Three roots 3 – greed

Greed, hatred, delusion
Generosity, loving kindness, wisdom

I want to emphasize that the reason I’m bringing up this triumvirate of unwholesome roots and their opposites is to provide a helpful framework for thinking about and recognizing elements of our experience. This is not a theoretical exercise. If you look through this lens, you will see greed, hatred, and delusion, and you will also see generosity, loving kindness and wisdom – both in yourself and in others. For me it’s an essential tool for clarifying experience so I can direct (or at least nudge) my thoughts, words and actions in a more wholesome direction.

All of us who are not fully awakened have elements of the three roots within us. Some people have more greed, some more hatred, and some are overwhelmed with delusion to the point where they have real difficulty making (even minor) decisions.

Greedy types are inclined to scan the mental horizon for something appealing to one of the senses, i.e., beautiful, tasty, nice-smelling, soft to the touch or giving a pleasant hit in the mind. These stimuli are gratifying enough to make us want more of them – and more and more. Some people are greedy for new experiences or inquisitive to the point of agitation. Is this you, a lot of the time? Or just rarely?

It happens that I was in a room with a Buddhist teacher the other day, and he drew a diagram on the chalk-board. You have to imagine that this is in a spiral format: “desire #1” (then an arrow pointing to) “temporary satisfaction” (another arrow pointing to) “boredom” (another arrow pointing to) “pursuit #2”. Pursuit #2 could be an attempt to repeat the experience of desire #1, or it could be something different. It could be a desire for one more handful of jelly beans, or it could be for a change: a movie clip, or a walk, or to talk to someone, or to check a Facebook page…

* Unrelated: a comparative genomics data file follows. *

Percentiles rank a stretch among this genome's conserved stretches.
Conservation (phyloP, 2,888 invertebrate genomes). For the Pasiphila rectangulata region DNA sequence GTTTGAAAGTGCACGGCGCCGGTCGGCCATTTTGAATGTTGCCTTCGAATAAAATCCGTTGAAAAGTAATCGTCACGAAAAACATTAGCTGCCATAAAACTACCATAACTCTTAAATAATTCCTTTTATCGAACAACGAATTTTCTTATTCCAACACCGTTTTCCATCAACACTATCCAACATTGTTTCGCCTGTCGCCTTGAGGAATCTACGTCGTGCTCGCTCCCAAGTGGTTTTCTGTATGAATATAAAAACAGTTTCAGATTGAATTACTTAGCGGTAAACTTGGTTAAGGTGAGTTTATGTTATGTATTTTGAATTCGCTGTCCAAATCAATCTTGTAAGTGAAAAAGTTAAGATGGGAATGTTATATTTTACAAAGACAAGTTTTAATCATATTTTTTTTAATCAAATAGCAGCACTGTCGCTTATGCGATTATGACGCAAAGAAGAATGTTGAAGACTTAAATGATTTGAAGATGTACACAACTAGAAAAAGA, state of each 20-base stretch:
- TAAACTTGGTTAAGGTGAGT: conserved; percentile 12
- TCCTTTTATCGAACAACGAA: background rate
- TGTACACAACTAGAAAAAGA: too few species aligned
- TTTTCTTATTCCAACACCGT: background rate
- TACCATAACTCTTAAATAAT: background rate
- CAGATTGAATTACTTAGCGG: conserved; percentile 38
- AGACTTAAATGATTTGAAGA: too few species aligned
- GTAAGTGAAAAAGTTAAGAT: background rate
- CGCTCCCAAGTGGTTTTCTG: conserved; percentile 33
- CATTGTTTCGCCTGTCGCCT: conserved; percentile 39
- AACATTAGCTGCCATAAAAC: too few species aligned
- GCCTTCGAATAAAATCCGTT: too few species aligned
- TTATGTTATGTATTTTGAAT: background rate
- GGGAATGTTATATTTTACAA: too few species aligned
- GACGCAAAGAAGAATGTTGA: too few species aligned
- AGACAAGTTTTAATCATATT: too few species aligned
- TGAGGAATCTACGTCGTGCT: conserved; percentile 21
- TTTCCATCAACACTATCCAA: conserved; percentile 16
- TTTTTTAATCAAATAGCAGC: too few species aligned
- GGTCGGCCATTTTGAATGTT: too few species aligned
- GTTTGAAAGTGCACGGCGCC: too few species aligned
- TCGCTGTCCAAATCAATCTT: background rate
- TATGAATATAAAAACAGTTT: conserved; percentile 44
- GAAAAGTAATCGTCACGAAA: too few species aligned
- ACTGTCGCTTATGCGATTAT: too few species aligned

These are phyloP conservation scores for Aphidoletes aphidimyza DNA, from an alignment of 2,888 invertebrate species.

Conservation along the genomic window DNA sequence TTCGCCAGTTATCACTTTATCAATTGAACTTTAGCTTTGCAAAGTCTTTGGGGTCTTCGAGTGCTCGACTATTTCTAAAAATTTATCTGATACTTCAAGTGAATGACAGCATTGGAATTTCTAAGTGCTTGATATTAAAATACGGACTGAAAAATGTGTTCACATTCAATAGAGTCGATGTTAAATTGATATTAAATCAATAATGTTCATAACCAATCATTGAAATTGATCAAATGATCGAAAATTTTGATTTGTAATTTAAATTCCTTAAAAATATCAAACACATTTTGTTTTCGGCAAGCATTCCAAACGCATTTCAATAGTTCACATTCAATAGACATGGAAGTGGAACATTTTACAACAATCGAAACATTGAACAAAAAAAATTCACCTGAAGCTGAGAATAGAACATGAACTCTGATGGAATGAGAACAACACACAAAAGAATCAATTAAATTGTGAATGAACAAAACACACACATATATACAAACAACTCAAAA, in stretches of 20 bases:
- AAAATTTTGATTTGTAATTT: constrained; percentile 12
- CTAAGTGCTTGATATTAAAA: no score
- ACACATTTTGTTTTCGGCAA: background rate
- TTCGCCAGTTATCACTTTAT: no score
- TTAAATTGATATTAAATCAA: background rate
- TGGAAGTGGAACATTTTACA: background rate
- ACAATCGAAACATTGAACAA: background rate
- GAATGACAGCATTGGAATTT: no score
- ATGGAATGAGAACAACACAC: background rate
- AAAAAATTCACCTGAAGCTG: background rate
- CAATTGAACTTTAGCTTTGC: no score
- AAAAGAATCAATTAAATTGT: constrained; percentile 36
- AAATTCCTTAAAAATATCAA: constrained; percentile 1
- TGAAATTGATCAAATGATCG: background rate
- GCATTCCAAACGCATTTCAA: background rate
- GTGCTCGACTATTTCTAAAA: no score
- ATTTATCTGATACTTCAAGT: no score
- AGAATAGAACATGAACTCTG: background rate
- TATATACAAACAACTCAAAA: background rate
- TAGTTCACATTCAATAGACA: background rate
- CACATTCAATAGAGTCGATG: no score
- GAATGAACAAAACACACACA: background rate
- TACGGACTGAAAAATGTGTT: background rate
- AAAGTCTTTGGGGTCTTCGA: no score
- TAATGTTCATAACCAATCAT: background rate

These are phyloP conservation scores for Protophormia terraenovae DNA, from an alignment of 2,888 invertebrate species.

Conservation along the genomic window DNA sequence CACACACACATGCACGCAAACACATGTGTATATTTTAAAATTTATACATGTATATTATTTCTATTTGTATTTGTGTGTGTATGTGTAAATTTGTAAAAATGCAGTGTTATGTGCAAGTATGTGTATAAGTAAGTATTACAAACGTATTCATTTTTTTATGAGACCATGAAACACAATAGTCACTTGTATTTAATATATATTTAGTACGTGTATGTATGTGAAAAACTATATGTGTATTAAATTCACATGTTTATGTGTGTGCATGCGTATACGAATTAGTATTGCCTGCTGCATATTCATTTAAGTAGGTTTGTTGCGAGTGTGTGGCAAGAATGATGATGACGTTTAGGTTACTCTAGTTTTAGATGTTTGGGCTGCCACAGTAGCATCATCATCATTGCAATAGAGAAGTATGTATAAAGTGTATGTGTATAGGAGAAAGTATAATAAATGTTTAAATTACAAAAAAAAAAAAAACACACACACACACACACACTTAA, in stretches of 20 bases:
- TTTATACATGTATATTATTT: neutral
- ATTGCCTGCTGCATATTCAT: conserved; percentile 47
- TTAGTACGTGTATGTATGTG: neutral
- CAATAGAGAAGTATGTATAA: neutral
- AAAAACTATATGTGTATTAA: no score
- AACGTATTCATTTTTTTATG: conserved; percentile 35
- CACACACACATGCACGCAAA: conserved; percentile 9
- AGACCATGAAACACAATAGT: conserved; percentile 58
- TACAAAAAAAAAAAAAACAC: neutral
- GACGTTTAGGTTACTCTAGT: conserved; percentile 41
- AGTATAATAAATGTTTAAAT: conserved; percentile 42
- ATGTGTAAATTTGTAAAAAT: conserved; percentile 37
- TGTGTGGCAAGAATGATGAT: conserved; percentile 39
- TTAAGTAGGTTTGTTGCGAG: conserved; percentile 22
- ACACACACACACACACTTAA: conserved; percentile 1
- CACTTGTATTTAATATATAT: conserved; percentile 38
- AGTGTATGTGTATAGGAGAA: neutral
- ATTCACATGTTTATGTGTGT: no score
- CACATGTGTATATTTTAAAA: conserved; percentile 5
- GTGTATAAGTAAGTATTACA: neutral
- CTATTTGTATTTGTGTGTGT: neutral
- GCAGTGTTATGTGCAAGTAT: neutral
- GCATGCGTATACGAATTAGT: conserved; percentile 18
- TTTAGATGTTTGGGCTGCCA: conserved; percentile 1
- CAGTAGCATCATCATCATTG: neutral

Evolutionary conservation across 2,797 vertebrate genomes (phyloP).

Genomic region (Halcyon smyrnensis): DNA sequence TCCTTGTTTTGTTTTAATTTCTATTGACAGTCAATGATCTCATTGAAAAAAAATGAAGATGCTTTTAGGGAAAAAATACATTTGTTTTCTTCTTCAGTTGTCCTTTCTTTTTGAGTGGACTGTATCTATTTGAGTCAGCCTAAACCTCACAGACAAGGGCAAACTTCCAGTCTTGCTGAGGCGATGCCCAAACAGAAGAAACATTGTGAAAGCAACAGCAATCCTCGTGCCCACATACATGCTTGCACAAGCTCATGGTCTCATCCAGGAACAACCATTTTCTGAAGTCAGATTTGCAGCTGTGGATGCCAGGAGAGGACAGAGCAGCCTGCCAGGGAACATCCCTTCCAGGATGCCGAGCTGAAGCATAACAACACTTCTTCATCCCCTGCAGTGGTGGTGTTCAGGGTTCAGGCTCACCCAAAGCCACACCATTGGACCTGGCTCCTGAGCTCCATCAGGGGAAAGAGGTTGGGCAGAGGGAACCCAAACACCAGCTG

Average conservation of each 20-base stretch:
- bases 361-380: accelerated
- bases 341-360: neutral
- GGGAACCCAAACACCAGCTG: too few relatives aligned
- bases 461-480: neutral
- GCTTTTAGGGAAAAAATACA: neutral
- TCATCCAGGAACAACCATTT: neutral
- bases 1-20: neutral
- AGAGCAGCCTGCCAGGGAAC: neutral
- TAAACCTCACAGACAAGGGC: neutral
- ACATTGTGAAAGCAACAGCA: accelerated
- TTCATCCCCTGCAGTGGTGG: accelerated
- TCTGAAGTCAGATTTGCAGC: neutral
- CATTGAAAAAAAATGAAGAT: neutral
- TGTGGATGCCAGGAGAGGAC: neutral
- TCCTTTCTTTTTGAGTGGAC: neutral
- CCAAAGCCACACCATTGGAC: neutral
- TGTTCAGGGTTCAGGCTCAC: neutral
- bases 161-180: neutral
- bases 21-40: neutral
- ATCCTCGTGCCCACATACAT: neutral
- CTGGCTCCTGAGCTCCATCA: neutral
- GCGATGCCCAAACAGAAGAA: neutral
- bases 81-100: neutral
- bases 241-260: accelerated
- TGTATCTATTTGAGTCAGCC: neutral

These things in themselves are not evil. It’s the unconscious attachment to very temporary sensory satisfactions that can get us going in a non-productive loop. If we’re being pushed along by short term desires, it’s hard to think strategically, even about what’s wholesome or not wholesome.

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